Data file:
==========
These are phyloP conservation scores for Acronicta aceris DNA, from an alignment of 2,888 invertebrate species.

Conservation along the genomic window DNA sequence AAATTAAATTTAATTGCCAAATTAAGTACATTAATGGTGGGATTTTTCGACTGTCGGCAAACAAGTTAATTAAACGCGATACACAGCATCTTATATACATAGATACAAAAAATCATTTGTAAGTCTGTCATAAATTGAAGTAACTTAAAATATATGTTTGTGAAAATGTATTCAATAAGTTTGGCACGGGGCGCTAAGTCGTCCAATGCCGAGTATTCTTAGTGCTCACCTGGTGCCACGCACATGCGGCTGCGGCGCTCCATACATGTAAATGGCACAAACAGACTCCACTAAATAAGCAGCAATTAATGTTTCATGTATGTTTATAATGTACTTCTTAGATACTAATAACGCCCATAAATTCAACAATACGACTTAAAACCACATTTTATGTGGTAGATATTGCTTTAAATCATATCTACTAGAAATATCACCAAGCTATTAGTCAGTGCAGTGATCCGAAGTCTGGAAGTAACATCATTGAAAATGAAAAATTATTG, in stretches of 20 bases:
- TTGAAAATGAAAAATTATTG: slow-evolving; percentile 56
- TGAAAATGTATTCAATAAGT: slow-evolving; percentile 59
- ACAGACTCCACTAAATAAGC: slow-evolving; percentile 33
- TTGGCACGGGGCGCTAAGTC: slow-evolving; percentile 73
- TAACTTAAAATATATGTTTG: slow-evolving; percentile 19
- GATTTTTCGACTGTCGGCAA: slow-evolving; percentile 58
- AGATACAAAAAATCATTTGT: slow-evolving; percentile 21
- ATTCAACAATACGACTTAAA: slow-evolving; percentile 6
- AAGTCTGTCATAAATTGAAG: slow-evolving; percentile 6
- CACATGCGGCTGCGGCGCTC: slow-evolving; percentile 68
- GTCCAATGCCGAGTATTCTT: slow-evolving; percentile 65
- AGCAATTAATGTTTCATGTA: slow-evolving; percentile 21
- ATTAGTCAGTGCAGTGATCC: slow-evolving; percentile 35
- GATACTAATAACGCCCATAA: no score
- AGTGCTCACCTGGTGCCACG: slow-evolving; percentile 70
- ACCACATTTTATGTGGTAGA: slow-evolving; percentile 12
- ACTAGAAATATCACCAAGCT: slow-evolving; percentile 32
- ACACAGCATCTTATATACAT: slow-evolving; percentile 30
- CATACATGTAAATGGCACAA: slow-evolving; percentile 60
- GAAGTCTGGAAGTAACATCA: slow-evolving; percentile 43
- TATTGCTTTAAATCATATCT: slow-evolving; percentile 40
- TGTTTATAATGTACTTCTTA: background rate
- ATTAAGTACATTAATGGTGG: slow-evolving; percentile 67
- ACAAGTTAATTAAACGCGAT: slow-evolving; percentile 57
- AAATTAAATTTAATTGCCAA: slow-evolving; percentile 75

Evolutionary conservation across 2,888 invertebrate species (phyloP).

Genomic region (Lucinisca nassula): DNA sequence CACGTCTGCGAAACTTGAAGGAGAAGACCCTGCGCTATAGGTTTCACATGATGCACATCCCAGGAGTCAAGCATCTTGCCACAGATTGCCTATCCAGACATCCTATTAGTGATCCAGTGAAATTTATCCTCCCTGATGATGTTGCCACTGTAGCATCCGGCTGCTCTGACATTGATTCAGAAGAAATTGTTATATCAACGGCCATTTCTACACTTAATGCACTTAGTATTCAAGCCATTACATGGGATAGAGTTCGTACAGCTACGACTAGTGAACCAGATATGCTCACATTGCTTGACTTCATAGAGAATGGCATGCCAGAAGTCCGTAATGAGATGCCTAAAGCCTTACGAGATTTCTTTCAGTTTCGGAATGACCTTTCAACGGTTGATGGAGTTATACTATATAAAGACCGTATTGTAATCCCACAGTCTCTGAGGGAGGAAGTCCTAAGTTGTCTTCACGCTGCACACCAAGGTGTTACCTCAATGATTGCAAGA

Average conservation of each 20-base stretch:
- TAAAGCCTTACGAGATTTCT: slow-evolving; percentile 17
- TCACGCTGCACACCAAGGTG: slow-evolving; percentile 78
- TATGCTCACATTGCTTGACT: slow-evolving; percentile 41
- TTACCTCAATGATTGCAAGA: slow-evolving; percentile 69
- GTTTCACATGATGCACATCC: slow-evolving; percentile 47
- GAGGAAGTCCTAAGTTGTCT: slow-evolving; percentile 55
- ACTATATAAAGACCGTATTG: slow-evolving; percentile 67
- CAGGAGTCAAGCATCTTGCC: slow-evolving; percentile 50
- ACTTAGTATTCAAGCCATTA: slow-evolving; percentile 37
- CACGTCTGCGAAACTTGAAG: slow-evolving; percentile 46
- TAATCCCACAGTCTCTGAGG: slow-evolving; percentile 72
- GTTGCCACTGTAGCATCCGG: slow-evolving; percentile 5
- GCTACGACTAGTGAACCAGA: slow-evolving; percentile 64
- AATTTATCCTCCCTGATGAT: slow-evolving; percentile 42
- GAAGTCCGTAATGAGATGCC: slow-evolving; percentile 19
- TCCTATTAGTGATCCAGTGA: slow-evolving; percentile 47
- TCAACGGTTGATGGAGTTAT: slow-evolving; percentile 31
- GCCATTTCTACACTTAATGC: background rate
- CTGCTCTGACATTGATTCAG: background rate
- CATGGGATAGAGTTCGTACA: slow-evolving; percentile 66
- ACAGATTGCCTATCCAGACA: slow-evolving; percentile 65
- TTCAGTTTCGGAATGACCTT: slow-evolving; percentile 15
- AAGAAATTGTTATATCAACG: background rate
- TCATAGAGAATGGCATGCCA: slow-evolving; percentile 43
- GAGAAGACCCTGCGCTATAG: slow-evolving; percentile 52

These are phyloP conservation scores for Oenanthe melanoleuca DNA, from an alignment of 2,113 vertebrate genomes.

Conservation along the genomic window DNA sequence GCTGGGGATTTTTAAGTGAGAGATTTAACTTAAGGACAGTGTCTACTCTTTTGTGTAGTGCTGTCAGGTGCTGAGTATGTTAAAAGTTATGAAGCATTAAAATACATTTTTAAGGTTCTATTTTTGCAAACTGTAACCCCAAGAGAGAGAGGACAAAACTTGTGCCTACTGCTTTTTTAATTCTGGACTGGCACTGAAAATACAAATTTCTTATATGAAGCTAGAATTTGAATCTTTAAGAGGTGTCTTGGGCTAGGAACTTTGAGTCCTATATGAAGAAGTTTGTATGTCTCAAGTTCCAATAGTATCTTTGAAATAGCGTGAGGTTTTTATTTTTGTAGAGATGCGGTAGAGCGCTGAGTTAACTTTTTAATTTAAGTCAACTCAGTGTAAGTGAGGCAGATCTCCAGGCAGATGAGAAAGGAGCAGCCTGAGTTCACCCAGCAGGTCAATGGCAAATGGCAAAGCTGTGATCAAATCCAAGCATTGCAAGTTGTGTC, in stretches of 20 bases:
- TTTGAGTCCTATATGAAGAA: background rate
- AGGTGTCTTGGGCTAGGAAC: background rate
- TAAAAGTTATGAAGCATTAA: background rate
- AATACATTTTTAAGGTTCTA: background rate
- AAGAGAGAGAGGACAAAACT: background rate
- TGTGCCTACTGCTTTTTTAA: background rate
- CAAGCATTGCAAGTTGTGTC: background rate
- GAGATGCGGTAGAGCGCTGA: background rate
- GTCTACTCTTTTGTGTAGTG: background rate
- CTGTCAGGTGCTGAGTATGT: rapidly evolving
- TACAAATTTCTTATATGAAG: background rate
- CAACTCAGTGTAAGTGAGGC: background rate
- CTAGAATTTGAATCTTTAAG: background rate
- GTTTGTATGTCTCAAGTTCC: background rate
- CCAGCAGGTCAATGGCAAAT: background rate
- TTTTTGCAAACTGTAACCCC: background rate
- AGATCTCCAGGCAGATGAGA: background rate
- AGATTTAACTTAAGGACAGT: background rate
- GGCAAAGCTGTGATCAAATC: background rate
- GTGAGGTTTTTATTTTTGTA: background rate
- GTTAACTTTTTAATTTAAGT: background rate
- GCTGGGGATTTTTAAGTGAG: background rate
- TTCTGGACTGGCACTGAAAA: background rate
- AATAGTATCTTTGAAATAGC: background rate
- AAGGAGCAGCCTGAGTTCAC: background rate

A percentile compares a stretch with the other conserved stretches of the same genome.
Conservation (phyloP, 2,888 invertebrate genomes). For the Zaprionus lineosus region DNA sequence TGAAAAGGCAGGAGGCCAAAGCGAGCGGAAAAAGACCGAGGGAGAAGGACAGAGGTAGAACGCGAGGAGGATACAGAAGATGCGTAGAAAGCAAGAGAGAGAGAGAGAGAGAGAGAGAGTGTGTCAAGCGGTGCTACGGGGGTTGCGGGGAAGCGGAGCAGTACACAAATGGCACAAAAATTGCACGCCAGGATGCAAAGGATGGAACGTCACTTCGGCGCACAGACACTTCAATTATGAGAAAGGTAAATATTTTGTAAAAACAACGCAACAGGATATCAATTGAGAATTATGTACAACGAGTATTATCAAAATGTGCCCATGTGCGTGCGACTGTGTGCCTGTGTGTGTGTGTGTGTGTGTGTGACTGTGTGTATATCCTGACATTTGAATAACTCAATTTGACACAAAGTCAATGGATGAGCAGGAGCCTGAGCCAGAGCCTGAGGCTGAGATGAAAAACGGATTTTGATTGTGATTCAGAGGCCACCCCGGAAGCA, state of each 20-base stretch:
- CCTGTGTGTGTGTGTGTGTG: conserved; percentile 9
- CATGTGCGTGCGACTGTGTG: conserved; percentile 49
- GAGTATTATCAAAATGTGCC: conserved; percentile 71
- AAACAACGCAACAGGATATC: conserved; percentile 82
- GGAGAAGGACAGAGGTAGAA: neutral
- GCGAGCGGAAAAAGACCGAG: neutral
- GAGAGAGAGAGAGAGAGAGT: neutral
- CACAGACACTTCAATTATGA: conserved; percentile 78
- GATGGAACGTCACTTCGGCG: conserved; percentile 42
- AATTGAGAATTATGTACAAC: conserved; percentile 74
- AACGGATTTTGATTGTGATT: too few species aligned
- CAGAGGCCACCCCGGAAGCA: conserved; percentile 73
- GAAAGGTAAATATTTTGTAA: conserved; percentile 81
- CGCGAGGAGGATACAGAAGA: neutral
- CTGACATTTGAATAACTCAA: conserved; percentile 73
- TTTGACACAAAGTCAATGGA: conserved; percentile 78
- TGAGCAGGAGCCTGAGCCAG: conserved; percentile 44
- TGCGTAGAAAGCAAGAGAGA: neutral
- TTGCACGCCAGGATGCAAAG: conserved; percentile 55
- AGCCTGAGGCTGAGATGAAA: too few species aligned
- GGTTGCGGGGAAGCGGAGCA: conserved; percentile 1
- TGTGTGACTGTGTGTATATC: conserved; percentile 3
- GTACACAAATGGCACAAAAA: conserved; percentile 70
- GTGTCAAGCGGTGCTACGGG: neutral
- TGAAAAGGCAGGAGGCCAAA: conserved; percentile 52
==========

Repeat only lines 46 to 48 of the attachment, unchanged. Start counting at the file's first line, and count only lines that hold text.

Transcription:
- TCCTATTAGTGATCCAGTGA: slow-evolving; percentile 47
- TCAACGGTTGATGGAGTTAT: slow-evolving; percentile 31
- GCCATTTCTACACTTAATGC: background rate